8-inch Siege Howitzers – Model 1841

I featured this type while discussing the 1863 Christmas action outside Charleston but it is time for a more formal introduction.

8-inch Siege Howitzer Model 1841

American use of 8-inch howitzers dated back to the Revolution, with examples figuring into the siege operations at Yorktown.  However, by 1812 the Army discontinued the use of the 8-inch howitzer for land use, opting for the 24-pdr caliber.  Ordinance regulations posted in 1816 re-established the caliber for a siege & garrison howitzer type, but with no recorded contracts, this appears to be more an administrative move (perhaps legitimizing the use of Revolutionary War-era equipment from stocks).  Regulation revisions through the 1830s continued to list 8-inch siege howitzers, still with no evidence of designs, prototypes or production.  (Please see pages 278-82 of The Historical Sketch of the Organization, Administration, Material, and Tactics of the Artillery, published in 1884, for a more detailed discussion of these regulations.)

Contracts issued in August 1841 finally matched the regulations to a weapon for issue.  Secondary sources identify this as both Model 1840 and 1841.  Arguably either is correct, but I will use the year 1841, referencing the contract date and the nomenclature used in the Ordnance Manual of 1862.   The line drawing below appeared in the 1862 Instructions for Heavy Artillery, as part of Plate VII, likely copied from the earlier regulations:

8-in Siege Howitzer Model 1841

The specifications called for cast iron construction.  The external form followed the Model 1841 Siege Howitzer followed that year’s standard form.  The breech was a flattened cone with knob attached to the center.  The base ring measured 18.25 inches in diameter.  Instead of a first reinforce, the howitzer had a recess over the chamber (much like the 24-pdr field howitzers).  The second reinforce served as the attachment point for cylindrical rimbases, mounting the trunnions.  The chase was without ring and terminated with a muzzle ring, measuring 16.5-inches in diameter.  Not seen on the diagram was a “lock piece” moulding at the top of the breech.  The lockpiece protected the vent.

Bore and Chamber of 8-inch Howitzer - Shiloh

The Ordnance Manual of 1862 listed the overall length of the howitzer as 61.5 inches.  The bore was 38.5 inches plus the 8 inch deep chamber, for a total of 46.5 inches.  The chamber itself conformed to the convention of the time, cylindrical shape 4.62 inches in diameter, necked down from the bore.  The diameter mapped the chamber to 12-pdr size, as was used for the 24-pdr Flank Howitzer as well as both the 24- and 32-pdr Field Howitzers.  But the 8-in howitzer was deeper than the others.  The chamber volume for the 8-inch Model 1841 was 134 cubic inches (compared to 76.5 cu. in. for the 24-pdr Flank Howitzer, 117 cu. in. for the 32-pdr Field Howitzer, and 79.5 cu. in. for the 24-pdr Field Howitzer).  The shape of the chamber required the use of a sabot in order to properly seat the charge and round.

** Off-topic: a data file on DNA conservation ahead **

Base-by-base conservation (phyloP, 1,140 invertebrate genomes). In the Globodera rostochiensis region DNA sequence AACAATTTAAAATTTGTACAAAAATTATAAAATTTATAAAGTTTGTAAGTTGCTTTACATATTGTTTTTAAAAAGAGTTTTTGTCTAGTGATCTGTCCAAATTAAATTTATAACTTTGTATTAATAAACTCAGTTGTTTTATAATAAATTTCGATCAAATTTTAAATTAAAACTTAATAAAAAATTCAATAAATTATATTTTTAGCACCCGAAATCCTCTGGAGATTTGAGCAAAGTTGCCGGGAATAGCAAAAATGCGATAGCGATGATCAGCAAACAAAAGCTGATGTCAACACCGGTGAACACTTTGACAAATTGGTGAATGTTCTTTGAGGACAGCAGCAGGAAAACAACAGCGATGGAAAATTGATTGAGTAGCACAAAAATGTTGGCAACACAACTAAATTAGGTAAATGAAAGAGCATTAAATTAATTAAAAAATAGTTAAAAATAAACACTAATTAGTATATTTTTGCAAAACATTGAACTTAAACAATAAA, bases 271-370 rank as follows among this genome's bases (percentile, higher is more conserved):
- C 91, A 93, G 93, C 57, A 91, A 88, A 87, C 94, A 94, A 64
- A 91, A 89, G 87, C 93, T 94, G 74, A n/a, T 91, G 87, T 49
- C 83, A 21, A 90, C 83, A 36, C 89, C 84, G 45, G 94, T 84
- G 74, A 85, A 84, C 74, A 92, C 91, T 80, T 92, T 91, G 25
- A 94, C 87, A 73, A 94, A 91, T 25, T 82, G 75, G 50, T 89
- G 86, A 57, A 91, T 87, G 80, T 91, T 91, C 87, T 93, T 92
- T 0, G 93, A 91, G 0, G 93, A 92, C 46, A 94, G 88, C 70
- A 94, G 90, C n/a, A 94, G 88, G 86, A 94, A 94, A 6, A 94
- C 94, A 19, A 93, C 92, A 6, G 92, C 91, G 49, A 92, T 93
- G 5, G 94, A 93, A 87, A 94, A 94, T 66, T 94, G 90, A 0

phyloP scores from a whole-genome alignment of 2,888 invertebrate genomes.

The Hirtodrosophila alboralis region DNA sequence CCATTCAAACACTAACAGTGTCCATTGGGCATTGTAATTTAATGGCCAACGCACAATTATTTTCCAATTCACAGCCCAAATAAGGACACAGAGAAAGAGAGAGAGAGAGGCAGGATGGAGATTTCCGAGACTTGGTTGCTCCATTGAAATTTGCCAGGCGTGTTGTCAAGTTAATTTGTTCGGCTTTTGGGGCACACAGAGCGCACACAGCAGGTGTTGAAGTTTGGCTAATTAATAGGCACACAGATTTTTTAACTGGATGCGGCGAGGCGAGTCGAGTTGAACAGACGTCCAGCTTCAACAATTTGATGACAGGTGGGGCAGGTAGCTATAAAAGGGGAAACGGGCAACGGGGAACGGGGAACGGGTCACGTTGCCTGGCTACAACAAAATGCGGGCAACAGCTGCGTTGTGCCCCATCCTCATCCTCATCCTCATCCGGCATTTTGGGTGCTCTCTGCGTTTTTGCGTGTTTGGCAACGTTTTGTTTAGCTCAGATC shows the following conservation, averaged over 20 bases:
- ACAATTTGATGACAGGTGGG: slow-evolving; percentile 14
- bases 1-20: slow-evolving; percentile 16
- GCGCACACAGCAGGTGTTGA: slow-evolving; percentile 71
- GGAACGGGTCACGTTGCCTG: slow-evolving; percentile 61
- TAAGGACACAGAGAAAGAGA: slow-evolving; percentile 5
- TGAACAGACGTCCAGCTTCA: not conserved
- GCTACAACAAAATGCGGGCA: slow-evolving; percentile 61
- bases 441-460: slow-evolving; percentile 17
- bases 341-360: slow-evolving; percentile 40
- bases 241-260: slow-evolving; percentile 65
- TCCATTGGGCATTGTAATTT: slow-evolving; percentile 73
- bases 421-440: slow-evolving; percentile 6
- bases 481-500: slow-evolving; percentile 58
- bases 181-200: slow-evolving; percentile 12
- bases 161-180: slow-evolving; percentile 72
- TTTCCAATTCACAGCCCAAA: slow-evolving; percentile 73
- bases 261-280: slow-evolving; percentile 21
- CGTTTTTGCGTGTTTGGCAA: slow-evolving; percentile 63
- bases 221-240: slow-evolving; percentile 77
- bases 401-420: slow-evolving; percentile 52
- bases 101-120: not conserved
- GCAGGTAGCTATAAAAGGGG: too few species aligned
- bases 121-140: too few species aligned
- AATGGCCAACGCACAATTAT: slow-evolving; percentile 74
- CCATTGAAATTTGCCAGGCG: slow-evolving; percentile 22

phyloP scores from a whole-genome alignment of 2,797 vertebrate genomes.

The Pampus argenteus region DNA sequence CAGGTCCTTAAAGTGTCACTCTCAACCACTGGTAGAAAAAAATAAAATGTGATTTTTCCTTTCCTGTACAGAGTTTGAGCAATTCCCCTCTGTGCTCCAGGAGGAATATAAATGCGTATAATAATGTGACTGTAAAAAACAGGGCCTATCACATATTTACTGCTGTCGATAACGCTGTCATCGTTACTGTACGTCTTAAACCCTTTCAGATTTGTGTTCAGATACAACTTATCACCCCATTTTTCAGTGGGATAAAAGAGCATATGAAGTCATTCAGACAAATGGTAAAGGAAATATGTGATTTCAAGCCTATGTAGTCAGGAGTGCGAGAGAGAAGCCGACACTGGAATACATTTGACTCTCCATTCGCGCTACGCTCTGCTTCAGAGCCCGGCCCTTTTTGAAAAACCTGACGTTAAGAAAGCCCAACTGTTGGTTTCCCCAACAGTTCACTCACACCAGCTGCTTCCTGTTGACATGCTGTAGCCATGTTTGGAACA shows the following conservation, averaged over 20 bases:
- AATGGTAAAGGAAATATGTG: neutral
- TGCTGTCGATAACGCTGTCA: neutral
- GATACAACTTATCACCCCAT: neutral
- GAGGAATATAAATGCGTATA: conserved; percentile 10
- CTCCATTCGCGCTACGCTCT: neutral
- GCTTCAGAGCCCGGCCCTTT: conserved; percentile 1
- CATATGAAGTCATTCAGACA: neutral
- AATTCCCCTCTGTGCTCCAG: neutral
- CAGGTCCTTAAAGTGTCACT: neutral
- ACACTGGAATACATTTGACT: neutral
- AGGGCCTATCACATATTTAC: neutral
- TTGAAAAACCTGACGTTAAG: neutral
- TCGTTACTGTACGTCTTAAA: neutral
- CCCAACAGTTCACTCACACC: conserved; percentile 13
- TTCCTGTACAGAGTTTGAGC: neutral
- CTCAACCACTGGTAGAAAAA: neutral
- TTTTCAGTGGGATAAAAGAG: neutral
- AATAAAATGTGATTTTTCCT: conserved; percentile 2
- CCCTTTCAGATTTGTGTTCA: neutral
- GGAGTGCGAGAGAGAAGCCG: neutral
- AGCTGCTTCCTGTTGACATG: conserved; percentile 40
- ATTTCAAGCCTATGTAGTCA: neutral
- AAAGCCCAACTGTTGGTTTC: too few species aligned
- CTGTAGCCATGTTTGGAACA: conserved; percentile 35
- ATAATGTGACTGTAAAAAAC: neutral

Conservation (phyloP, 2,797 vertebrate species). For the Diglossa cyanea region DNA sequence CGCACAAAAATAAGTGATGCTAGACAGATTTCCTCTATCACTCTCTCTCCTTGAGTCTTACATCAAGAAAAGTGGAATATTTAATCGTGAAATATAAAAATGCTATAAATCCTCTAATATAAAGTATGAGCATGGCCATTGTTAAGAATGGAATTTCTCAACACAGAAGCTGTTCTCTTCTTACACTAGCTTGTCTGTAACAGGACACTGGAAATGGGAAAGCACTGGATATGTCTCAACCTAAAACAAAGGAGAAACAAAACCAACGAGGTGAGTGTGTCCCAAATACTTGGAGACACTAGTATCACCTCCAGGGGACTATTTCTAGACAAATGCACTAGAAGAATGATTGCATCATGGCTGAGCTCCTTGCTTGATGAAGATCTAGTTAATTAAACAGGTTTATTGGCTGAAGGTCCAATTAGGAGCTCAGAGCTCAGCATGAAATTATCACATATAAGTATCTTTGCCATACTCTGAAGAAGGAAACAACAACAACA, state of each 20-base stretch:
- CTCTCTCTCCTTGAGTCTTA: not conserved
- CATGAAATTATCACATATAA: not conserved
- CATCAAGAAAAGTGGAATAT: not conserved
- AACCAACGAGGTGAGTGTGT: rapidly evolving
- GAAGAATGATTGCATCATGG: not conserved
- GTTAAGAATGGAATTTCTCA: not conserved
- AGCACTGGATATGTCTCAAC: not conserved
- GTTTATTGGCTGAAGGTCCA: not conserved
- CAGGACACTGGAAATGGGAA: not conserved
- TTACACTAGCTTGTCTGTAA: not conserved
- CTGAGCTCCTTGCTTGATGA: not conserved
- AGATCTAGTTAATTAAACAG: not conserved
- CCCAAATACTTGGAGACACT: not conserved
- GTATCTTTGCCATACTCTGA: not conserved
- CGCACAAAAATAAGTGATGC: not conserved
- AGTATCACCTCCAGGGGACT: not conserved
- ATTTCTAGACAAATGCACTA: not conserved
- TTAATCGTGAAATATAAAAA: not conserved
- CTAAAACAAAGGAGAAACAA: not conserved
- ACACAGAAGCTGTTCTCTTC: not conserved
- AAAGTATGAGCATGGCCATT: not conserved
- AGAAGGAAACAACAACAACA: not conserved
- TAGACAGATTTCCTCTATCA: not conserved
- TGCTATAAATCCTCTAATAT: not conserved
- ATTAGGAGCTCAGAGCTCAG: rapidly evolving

Comparison of Heavy Field, Siege, and Garrison Howitzers

The trunnions, at 5.82 inches in diameter, 5 inches in length, and rimbase spacing of 18 inches, matched the specifications for the 24-pdr Siege & Garrison Gun.  There was nearly a sixty inch length difference between the gun and the howitzer, so when mounted, the howitzer did not reach the carriage’s elevating screw.  Thus the crew used a quoin, or elevating wedge.  (See the Ordinance Manual of 1850, p 44 for details about the carriage).  The limber and carriage together weighed 3,915 pounds.  All told, when ready to move, with carriage and limber, the 8-inch Siege Howitzer Model 1841 weighed about 6,529 pounds – requiring eight horses.   In action, the 8-inch howitzer required a crew of five.

The 8-inch howitzer fired a 45-pound shell, propelled by a four pound charge at 12 degree 30 second elevation, to a range of 2,280 yards.  Ammunition types included shell, spherical case, grape-shot, and canister.  As mentioned, the shell weighed around 45 pounds, with case slightly less.  A stand of grape-shot for an 8-inch howitzer weighed 74.5 pounds, and included nine 3.36-inch shot.  Canister for for this caliber weighed 53.5 pounds and contained 48 pieces of shot.  Some sources mention the option to mount the howitzer in reverse on the carriage, to allow high angle fire akin to a mortar.  But no ranges tables are cited.